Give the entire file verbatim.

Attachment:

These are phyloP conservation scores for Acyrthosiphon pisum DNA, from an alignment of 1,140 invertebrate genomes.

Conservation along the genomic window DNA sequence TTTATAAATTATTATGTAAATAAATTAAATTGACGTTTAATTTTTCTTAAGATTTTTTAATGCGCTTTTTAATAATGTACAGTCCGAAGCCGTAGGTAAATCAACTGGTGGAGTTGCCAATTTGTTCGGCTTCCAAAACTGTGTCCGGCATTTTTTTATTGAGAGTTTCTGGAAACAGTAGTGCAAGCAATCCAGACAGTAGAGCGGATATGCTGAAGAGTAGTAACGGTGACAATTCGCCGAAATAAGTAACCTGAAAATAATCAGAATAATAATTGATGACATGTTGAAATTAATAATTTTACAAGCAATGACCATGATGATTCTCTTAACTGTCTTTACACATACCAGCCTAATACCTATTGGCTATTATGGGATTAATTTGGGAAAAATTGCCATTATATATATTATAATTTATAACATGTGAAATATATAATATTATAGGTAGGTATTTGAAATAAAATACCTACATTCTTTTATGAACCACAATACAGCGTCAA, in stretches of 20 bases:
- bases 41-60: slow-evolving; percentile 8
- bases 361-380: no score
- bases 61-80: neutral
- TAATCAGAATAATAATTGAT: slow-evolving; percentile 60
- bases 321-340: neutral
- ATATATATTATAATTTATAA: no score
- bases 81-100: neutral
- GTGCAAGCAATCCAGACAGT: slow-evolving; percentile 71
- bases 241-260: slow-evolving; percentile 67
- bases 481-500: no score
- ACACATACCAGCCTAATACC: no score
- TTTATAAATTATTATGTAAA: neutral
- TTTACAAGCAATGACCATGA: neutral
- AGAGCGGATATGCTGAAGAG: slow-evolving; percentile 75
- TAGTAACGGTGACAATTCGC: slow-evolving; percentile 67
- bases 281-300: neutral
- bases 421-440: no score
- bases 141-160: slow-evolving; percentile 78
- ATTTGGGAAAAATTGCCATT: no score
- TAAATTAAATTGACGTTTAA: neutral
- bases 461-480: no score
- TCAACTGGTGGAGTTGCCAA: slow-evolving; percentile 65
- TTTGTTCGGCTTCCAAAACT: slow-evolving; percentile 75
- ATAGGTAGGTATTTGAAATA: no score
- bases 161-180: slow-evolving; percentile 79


These are phyloP conservation scores for Acyrthosiphon pisum DNA, from an alignment of 1,140 invertebrate genomes.

Conservation along the genomic window DNA sequence TTTATAAATTATTATGTAAATAAATTAAATTGACGTTTAATTTTTCTTAAGATTTTTTAATGCGCTTTTTAATAATGTACAGTCCGAAGCCGTAGGTAAATCAACTGGTGGAGTTGCCAATTTGTTCGGCTTCCAAAACTGTGTCCGGCATTTTTTTATTGAGAGTTTCTGGAAACAGTAGTGCAAGCAATCCAGACAGTAGAGCGGATATGCTGAAGAGTAGTAACGGTGACAATTCGCCGAAATAAGTAACCTGAAAATAATCAGAATAATAATTGATGACATGTTGAAATTAATAATTTTACAAGCAATGACCATGATGATTCTCTTAACTGTCTTTACACATACCAGCCTAATACCTATTGGCTATTATGGGATTAATTTGGGAAAAATTGCCATTATATATATTATAATTTATAACATGTGAAATATATAATATTATAGGTAGGTATTTGAAATAAAATACCTACATTCTTTTATGAACCACAATACAGCGTCAA, in stretches of 20 bases:
- bases 41-60: slow-evolving; percentile 8
- bases 361-380: no score
- bases 61-80: neutral
- TAATCAGAATAATAATTGAT: slow-evolving; percentile 60
- bases 321-340: neutral
- ATATATATTATAATTTATAA: no score
- bases 81-100: neutral
- GTGCAAGCAATCCAGACAGT: slow-evolving; percentile 71
- bases 241-260: slow-evolving; percentile 67
- bases 481-500: no score
- ACACATACCAGCCTAATACC: no score
- TTTATAAATTATTATGTAAA: neutral
- TTTACAAGCAATGACCATGA: neutral
- AGAGCGGATATGCTGAAGAG: slow-evolving; percentile 75
- TAGTAACGGTGACAATTCGC: slow-evolving; percentile 67
- bases 281-300: neutral
- bases 421-440: no score
- bases 141-160: slow-evolving; percentile 78
- ATTTGGGAAAAATTGCCATT: no score
- TAAATTAAATTGACGTTTAA: neutral
- bases 461-480: no score
- TCAACTGGTGGAGTTGCCAA: slow-evolving; percentile 65
- TTTGTTCGGCTTCCAAAACT: slow-evolving; percentile 75
- ATAGGTAGGTATTTGAAATA: no score
- bases 161-180: slow-evolving; percentile 79